NEGOTIATIONS WITH OPPOSITE PARTY-- OFFERS TO SETTLE-Where a suit for damages arising out of an automobile accident has been filed and the opposite party has answered through an attorney representing the insurance company, it is improper for the attorney employed by the plaintiff to write the opposite party suggesting that he can demand his insurance company to settle the case within his collision policy limits, and that should the company fail to settle, he can make it pay for any amount over the policy limits which the plaintiff may recover from him.
In a damage suit arising out of a collision with a vehicle owned by Mr. Y, Attorney John Doe is representing Mr. X. Mr. Y has a "5 & 10" insurance policy. The suit filed by Mr. X against Mr. Y seeks more damages than is provided by the policy. After suit has been filed by Attorney John Doe, and after Mr. Y has filed an answer through an attorney representing the insurance company, Attorney John Doe writes Mr. Y, informing him that he can generally demand that Mr. Y's insurance company settle the case for the amount of the policy, and if they fail to make settlement, then Mr. Y can make the insurance company pay for the judgment against Mr. Y, over and above $5,000, if it is recovered in a lawsuit.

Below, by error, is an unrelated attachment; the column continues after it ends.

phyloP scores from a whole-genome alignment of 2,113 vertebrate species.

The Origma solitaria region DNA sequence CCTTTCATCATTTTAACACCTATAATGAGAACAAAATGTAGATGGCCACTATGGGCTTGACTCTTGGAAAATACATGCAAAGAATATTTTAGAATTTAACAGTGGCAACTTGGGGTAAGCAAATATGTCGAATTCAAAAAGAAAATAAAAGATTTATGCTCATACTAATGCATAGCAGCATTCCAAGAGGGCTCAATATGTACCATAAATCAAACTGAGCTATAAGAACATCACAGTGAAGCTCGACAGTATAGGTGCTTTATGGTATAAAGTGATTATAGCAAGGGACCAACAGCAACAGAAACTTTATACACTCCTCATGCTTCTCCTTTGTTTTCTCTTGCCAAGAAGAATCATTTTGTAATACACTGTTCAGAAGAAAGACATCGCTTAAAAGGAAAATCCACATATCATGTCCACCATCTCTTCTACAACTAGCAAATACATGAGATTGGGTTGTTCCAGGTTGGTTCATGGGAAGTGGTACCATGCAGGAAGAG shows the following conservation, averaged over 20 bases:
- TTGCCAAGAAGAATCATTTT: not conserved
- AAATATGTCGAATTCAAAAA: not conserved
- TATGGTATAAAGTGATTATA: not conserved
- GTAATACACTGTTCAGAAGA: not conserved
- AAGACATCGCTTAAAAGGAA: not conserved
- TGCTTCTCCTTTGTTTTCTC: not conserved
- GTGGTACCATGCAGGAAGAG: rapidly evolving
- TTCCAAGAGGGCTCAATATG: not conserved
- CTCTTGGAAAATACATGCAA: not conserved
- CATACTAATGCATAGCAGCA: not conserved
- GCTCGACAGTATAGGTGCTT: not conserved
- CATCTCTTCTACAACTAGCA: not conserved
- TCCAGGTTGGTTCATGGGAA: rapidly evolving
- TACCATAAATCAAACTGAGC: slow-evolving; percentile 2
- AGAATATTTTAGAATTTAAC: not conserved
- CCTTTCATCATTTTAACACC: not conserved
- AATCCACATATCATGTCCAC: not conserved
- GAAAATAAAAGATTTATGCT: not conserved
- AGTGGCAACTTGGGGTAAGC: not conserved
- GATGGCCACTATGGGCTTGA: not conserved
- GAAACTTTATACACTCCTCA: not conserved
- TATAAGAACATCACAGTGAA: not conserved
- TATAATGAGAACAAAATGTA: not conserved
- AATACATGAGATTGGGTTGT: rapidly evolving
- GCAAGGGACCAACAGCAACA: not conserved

In the letter, Attorney John Doe offers to settle the case for the sum of $5,000, and invites Mr. Y to come by his office and talk to him about the matter, and he, Attorney John Doe, will tell Mr. Y about the law of the case, and advises Mr. Y that he can check with any other lawyer of his own choosing to find out whether or not he, Attorney John Doe, is telling the truth.
Under the above circumstances, is the writing of such a letter to Attorney John Doe a violation of Canon 6, Canon 9, or any other Canon of Ethics of the State Bar of Texas?
The committee is of the opinion that the writing of such a letter by Attorney John Doe to Y would be a violation of Canon 9 of the Canons of Ethics of the State Bar of Texas, which provides that a member should not in any way communicate upon the subject in controversy with a party represented by counsel and should not undertake to negotiate or compromise the matter with the party, but should deal only with the counsel. (8-1)